“To have experts pres- ent one day and then have these uneducated discus- sion and put them out to the citizenry like its fact, it does a disservice to our citizens,” Davis said.
Over the last year, Davis served as the chairwoman of the council’s executive board. She said Murphy, nor anyone else on the commission, reached out to her to ask any ques- tions about the council or its processes.
Everything was done for the benefit of South- ern Maryland, not just Charles County, she said, but Charles County’s in- terests were always in- cluded.
The board showed “a lack of transparency” Da- vis said, by having this meeting after Hartline left and seemed to al- ready have it set that the council’s funding from Charles County would be decreased.
The first time Davis saw the discussion on the agenda was on Tuesday just before the meeting started. Part of Murphy’s issue with the council, she said, was the lack of communication between them. But he did not reach out to her to communicate any issues, she said, despite her being the chair of the executive board.
“I wish you had shared it with me, at least given me the respect as the chair to know what was coming,” Davis said. “Just because you have a problem with me, we have to get by that so we can do what is best for our citizens.”
But Murphy said there was nothing personal about the decision to look into it and the process that the county is currently using is transparent. The committee is having a discussion in an open meeting for everyone to see, he said, which is the correct way to discuss matters when taxpayer money is involved.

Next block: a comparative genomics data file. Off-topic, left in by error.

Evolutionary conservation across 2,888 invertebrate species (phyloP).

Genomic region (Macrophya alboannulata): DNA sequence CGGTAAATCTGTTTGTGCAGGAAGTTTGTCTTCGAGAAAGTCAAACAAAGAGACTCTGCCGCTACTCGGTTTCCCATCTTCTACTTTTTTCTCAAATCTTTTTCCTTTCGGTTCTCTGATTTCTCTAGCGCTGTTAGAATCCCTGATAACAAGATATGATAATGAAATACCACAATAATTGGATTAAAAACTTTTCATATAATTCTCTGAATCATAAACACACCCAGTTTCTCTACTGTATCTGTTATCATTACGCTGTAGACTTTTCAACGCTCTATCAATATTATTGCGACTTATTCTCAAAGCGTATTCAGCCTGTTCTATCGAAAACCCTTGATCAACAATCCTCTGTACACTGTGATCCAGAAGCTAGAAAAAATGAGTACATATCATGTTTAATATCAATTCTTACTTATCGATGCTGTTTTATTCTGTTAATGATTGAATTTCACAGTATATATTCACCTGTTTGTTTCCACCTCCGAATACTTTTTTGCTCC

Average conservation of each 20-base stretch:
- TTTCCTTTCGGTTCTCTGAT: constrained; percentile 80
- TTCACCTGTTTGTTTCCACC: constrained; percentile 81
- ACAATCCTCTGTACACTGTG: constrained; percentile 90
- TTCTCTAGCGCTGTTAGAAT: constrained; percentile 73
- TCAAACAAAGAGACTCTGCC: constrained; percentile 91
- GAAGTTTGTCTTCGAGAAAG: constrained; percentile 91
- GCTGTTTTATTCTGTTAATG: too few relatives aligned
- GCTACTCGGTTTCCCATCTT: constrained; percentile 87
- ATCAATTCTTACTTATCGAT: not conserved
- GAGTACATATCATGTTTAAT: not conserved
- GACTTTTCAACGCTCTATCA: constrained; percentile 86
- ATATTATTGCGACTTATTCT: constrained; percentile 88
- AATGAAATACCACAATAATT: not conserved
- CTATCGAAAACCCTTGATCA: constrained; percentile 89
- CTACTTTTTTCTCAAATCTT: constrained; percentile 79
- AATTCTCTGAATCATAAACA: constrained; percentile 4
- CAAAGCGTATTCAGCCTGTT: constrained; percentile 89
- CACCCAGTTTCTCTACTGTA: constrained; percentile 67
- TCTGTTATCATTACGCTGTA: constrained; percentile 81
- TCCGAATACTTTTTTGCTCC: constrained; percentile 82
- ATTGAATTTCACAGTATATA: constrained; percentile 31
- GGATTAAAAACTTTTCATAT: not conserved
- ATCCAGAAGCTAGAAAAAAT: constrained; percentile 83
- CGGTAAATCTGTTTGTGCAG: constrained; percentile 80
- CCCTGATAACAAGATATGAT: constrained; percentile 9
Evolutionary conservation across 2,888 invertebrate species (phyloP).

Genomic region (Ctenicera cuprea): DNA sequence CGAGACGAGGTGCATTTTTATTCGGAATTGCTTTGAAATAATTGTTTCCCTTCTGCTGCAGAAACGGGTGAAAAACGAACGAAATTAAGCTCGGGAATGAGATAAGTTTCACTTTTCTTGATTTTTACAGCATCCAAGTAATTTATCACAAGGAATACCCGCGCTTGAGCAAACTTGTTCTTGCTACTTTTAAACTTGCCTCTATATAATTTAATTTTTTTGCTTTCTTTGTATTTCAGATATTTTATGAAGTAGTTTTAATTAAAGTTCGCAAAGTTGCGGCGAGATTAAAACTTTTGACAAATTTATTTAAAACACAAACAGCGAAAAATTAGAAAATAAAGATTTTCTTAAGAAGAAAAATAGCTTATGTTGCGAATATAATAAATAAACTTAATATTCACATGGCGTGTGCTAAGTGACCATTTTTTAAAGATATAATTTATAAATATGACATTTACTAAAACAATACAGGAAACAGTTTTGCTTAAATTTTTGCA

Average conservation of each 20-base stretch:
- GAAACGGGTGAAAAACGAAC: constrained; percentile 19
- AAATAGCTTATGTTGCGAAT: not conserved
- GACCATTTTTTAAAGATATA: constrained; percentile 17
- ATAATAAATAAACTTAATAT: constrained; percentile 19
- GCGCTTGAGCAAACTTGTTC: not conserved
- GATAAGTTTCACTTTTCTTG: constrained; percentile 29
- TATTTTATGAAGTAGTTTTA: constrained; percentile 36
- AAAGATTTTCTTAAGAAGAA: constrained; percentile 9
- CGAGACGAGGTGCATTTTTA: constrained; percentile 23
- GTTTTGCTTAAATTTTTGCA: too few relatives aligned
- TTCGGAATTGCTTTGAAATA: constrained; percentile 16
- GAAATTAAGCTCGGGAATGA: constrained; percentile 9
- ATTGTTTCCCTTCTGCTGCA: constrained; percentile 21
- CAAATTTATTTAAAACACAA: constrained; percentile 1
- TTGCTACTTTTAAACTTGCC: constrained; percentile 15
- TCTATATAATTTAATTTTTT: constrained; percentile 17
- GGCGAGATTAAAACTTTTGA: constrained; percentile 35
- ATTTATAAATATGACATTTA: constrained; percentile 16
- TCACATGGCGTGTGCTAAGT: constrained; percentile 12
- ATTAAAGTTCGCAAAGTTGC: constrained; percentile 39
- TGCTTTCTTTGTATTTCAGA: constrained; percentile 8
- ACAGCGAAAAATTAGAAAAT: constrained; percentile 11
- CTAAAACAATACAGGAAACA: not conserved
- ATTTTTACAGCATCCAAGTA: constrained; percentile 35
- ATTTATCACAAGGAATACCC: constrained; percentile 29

Davis said the information the other commissioners used in their question was inaccurate, but both Murphy and Stewart said they gathered their information from the meeting last week and from information provided by staff.
Stewart questioned what Davis’ definition of transparency was and said she felt the process they currently have of holding discussions in the public eye were sufficient enough. Robinson said what Davis was suggesting sounded like “a backdoor meeting,” and would not be transparent in itself.
But Davis said “the back- door meeting has already happened,” between other commissioners and she was excluded. That is where the lack of trans- parency comes from, she said.
Commissioner Bobby Rucci (D) said he also shared concerns about transparency within the board.
“When the resolution is already there, wouldn’t you discuss it before the resolution is already written up?” Rucci said in reference to the resolution approved during last week’s meeting to use funding from Vision 20/20 to fund the partner- ship between Health Part- ners Inc. and the county’s Health Department.
But County Attorney Rhonda Weaver said it is not uncommon to have resolutions pre-drafted days in advance before meetings. Robinson said that is why it is “important to read Board Docs,” before meetings.
Still, Davis said, if there are two commissioners who are concerned about the board’s transparency “there is enough to be concerned about.”